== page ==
A shot at redemption
Amid all the rain, gloom, wickets and runs that we've witnessed at Lord's over the last four days, there's been a cracking Test match unfolding out in the middle. The pitch has supported the batsmen and bowlers in equal measure, the moisture in the air has added spice to the contest, rookie bowlers have shone and one of the world's most exciting batsmen has reeled off what could turn into a matchwinning hundred.
At a quarter past noon today, when Ian Bell played on trying to pull, the game hung on a thread. England were 132 for 5, with an effective lead of 229; India's first-change bowler, RP Singh, was impressing with every over; more than six sessions remained and the match was thrown wide open. Even the sun didn't want to miss out on the action. We know what happened after that and can predict what might happen tomorrow but, irrespective of the result, one mustn't forget the rivetting fare that's been dished out.
India arrived at Lord's with an egg-shaped line-up, and will possibly leave with one resembling an hourglass. They were apprehensive about the openers and uncertain if they possessed the bowling ammunition to take 20 wickets but their biggest worry after this game will be in connection with the middle order, dysfunctional and in need of resuscitation. They could yet leave unscathed, considering how fickle the weather has been of late, but at some point the bowlers need to start raising the volume in the dressing-room. During the early stages of the World Cup, in 2003, Javagal Srinath spoke on behalf of India's bowlers and made it clear to the batsmen that they needed to pull up their socks. They did. There was a time when former coach John Wright used to pit the batsmen against the bowlers in volleyball tussles and later realised that India did really well during that period. They restarted the practice.
Here England were dismissed for under 300 in both innings, a situation the batsmen would gladly have bargained for before the game began. Two inexperienced bowlers, Sreesanth and RP Singh, have turned up for their first Test in this country and done what was expected of them; in fact one has raised his game for the occasion. RP Singh, 21, has been part of just four Tests before this, despite a Man-of-the-Match debut performance on a concrete Faisalabad pitch last year. Just like in that game, he surprised batsmen with bounce, swing and pace, the type you wouldn't expect from a man of his build. He has the knack of picking up wickets with innocuous-looking deliveries, as Bell realised, but he can surprise you occasionally, as Paul Collingwood had found out earlier.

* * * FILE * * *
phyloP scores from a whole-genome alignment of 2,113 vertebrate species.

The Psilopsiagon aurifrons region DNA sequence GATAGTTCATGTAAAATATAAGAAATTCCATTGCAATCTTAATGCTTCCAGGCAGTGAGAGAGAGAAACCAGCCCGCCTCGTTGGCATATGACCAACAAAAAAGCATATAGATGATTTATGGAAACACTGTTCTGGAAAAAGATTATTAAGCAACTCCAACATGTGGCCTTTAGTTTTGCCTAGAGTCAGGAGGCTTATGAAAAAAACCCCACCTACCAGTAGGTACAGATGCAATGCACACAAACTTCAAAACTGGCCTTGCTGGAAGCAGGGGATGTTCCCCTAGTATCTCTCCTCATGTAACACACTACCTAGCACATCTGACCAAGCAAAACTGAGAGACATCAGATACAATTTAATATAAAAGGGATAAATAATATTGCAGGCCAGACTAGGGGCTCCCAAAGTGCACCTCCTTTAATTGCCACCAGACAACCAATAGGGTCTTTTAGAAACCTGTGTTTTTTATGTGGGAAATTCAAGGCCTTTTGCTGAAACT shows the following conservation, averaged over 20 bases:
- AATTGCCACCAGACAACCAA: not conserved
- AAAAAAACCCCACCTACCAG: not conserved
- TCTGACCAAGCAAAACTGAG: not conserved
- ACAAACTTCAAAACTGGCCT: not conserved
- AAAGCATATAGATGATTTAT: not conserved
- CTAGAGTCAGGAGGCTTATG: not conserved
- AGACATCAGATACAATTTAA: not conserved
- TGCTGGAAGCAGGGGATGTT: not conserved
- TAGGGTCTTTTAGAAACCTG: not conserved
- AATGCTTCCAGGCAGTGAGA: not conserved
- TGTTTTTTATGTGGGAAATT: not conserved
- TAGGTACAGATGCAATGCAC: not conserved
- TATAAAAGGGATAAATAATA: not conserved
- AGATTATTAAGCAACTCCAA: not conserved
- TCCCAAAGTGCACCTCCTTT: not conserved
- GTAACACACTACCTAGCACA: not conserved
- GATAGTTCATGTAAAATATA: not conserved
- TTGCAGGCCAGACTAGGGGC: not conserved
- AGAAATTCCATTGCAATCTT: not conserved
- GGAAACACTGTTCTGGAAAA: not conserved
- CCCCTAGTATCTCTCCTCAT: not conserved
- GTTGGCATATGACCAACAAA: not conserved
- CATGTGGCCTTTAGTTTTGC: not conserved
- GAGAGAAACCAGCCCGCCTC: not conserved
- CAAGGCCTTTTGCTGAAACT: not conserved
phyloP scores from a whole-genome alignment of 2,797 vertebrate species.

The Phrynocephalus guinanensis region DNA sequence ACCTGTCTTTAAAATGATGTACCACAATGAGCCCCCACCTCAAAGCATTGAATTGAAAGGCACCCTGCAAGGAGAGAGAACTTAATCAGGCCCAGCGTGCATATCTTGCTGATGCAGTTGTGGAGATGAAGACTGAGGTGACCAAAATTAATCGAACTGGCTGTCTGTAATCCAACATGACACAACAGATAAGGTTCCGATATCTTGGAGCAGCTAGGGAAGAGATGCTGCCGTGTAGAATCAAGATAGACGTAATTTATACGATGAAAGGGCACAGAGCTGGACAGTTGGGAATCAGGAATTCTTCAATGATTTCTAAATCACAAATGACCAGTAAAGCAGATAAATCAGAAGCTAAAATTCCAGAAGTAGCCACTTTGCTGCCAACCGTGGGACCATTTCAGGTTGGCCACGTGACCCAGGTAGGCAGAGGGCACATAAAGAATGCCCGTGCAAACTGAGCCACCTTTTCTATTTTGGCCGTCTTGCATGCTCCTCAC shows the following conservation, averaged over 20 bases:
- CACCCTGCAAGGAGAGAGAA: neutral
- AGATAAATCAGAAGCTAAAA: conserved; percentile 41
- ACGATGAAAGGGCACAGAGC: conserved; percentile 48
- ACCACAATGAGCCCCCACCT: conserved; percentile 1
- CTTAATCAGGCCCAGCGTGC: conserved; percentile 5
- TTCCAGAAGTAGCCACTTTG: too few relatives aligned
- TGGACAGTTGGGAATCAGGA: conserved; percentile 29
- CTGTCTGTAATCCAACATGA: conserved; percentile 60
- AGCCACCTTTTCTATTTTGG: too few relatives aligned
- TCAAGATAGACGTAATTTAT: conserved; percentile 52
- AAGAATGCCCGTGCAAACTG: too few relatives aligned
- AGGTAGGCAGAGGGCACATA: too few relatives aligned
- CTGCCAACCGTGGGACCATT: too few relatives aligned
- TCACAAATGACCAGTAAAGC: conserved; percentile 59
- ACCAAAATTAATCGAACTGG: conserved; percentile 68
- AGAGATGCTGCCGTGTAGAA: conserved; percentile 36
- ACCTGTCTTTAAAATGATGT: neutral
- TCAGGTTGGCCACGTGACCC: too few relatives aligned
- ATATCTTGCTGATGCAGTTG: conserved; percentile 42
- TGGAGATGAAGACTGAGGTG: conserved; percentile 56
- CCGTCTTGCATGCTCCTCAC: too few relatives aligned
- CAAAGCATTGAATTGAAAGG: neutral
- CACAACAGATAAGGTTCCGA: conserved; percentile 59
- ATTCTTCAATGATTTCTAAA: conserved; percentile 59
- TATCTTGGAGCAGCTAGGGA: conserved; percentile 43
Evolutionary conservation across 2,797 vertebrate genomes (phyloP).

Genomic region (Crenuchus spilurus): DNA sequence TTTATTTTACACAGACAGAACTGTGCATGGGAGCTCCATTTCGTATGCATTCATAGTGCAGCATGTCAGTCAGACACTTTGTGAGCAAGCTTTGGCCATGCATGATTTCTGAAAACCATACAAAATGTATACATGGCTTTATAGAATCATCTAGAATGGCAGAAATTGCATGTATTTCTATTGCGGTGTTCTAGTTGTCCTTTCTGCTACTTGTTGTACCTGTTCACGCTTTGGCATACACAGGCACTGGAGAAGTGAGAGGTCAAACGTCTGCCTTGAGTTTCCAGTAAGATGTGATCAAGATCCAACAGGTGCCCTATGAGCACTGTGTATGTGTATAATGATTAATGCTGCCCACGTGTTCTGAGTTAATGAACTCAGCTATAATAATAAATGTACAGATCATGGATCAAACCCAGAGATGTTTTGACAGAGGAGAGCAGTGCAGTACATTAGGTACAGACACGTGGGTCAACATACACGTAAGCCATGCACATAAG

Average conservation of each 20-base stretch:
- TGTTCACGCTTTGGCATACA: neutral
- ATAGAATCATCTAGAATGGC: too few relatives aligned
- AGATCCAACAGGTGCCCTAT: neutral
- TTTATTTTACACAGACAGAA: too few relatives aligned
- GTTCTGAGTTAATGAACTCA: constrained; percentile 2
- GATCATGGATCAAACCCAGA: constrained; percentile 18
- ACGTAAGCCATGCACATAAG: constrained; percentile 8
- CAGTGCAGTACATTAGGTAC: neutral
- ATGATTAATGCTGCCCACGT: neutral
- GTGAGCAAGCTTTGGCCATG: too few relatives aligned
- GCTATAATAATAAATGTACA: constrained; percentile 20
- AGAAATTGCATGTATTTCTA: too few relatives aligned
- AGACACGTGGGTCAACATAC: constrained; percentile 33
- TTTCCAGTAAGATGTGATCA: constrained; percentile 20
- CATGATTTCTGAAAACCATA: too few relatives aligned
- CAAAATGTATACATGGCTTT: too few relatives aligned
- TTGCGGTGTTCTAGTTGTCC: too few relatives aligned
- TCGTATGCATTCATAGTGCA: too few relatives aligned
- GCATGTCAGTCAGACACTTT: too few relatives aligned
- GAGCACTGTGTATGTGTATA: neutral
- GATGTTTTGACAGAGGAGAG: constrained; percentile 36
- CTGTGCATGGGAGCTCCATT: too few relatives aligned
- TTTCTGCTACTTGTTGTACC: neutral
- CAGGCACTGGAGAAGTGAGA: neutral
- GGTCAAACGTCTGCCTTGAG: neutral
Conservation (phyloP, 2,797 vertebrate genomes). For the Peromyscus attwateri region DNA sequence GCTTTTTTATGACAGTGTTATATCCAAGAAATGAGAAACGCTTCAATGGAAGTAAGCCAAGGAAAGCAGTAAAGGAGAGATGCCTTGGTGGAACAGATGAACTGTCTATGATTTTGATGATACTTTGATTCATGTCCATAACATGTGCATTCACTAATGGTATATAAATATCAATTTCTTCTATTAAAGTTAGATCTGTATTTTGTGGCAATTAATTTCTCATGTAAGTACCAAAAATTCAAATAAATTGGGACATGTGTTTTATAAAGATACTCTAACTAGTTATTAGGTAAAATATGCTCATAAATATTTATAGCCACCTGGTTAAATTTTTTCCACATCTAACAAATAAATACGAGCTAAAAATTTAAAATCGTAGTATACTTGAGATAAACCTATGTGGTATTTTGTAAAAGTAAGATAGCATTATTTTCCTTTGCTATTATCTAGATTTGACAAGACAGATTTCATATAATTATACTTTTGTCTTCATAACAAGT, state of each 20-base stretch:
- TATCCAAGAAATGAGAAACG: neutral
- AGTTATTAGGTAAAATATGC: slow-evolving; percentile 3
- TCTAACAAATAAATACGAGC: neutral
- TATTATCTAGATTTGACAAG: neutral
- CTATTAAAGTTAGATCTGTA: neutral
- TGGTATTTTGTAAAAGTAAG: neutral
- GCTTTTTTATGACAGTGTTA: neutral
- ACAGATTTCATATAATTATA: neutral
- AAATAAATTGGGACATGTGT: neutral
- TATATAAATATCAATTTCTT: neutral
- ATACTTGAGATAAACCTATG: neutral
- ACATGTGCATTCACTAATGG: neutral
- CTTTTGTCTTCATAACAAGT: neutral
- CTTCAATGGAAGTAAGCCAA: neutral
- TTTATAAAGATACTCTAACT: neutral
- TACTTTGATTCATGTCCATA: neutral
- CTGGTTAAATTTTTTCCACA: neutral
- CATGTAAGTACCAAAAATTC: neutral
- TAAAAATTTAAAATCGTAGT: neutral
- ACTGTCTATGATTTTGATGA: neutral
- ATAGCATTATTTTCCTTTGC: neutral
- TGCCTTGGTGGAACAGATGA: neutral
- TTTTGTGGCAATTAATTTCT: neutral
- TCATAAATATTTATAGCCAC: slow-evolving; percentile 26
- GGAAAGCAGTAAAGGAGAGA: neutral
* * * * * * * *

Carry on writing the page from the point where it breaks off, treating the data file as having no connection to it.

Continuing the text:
There was a lesson in his batting as well. Sent in as a nightwatchman in the first innings he stayed out there for a minute under an hour and ended up as the fourth highest scorer in a line-up filled with stars. He's stuck to the basics, not been overawed by the occasion and, unlike the rest of the team so far, registered his name on the honours board in the Lord's dressing-room.
It's a feat that Sachin Tendulkar may never manage after choosing not to use his bat to a Monty Panesar arm-ball but it's something Dinesh Karthik is in a position to achieve, especially after the composure he displayed this evening. On the first morning, he might have been tempted to dig a hole in the point region and bury himself in it all day - after dropping what one newspaper termed the "easiest catch in history" - but there was a discernible assuredness in his game today. To gauge Karthik's form it's best to observe his cover-driving: crisp and all along the ground. The lack of swing this evening helped and he could afford to go after the full ones, lacing them through the off side. Edges and airy flashes are part and parcel of a Karthik innings but his urgency between the wickets and confidence to back himself took him through to stumps.
The weather might come to India's rescue, maybe even one of their batsmen might, but another engrossing day's cricket will be a fitting way to end this Test. India will hope the tickets are sold out; if the sun gets in it may be curtains.
Siddhartha Vaidyanathan is assistant editor of Cricinfo